The goal of this proposal is to evaluate the endogenous secretory machinery responsible for the proper localization of virulence factors in the protozoan parasite Trypanosoma brucei. T. brucei causes African Human African trypanosomiasis (HAT), endemic to 36 countries of sub-Saharan Africa and responsible for tens of thousands of deaths annually. The disease is uniformly fatal without treatment, available treatment regimens are highly toxic and difficult to administer, and no vaccines exist. T. brucei i transmitted to the host bloodstream via the bite of an infected tsetse fly, and the success of the parasite during infection relies on two essential virulence components that are both products of the T. brucei secretory system. The first is the surface- localized glycosylphosphatidylinositol (GPI)-anchored Variant Surface Glycoprotein (VSG) coat. The second is the parasite lysosome, a digestive organelle that processes endocytosed nutritional factors and degrades lytic host immune complexes. The proper targeting of VSG to the cell surface and organellar constituents to the lysosome is central to the pathogenesis of T. brucei. Despite its crucial role during infection, the T. brucei secretory and endomembrane trafficking machinery remain widely uncharacterized. The first trafficking step encountered by all secretory cargo (independent of their final destinations) is exit from the ER in COPII (coat protein II)-coated vesicles. In other eukaryotes, members of the p24 family of transmembrane proteins form poorly characterized heteromeric complexes that mediate cargo selection during COPII vesicle budding. In particular, the two well-defined p24 complexes described (yeast &mammals) bind and select mature GPI-anchored proteins for ER exit. Bioinformatic analyses identified 8 members of the p24 family in the T. brucei genome (TbERP1-8), and we initially hypothesized that they might be involved in GPI- VSG trafficking. TbERP1-8 were evaluated individually via RNAi silencing. None appear to be essential, and only TbERP2 silencing caused a moderate growth defect. Additionally, the TbERP1-8 silenced cell lines exhibited no delays in VSG trafficking or in bulk secretion. However, silencing of TbERP1, TbERP2 or TbERP8 was sufficient to cause dramatic pre-Golgi delays in the forward trafficking of two endogenous lysosomal proteins, p67 and TbCatL. Additionally, silencing of TbERP1, TbERP2 or TbERP8 caused increased secretion of an ER resident protein, suggestive of a secondary regulatory role in protein targeting. The parallel phenotypes observed in these knockdown experiments suggest that Erp1, Erp2, and/or Erp8 function during ER exit and may comprise a p24 complex with novel cargo specificity(s). It is the goal of this proposal to fully characterize these candidates, and to describe the subunit identity and cargo specificity of the functional TbErp complex in T. brucei.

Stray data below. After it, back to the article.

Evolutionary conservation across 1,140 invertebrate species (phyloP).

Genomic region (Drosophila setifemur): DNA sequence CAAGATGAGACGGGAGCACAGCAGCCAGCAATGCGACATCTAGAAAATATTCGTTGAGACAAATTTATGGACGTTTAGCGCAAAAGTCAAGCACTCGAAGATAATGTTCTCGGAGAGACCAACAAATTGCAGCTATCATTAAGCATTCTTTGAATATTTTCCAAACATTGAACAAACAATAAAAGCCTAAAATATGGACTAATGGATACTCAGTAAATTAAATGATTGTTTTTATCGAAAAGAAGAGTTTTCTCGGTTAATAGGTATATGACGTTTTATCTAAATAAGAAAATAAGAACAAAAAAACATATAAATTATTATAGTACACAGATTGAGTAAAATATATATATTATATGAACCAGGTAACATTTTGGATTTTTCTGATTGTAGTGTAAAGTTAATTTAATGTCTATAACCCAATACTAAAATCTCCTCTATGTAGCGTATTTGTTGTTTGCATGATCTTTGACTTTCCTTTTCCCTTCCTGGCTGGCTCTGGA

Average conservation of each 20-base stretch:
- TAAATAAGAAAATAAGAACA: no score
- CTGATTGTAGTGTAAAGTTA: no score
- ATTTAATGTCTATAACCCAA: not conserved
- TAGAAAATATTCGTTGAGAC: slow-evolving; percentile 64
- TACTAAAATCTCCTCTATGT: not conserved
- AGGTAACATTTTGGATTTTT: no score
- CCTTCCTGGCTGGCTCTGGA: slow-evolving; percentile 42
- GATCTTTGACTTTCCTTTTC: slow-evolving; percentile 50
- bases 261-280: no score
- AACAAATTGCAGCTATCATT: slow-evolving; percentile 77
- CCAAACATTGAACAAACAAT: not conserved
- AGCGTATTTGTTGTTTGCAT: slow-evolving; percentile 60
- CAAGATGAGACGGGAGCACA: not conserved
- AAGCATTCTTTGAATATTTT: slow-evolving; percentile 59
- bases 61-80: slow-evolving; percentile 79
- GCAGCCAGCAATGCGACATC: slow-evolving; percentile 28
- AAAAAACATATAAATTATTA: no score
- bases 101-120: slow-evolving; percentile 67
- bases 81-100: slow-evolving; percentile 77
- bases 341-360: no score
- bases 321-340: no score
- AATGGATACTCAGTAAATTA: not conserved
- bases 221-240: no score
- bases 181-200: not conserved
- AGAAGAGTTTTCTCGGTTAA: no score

Trypanosoma brucei causes Human African Trypanosomiasis, endemic in sub-Saharan African and the cause of tens of thousands of deaths annually. Current treatments are highly toxic and difficult to administer, and no vaccines exit, so a better understanding of the biology of this parasite may reveal potential avenues for intervention strategies. The virulence of T. brucei relies on two critical components, both produced by the parasite secretory system: 1) the Variant Surface Glycoprotein (VSG) coat, and 2) the parasite lysosome, a digestive organelle that processes endocytosed nutritional components as well as lytic host immune complexes. We propose a full characterization of the p24 family of transmembrane proteins in T. brucei, which are likely components of the endogenous early secretory machinery that traffics critical cargoes to the cell surface (VSG) and to the lysosome.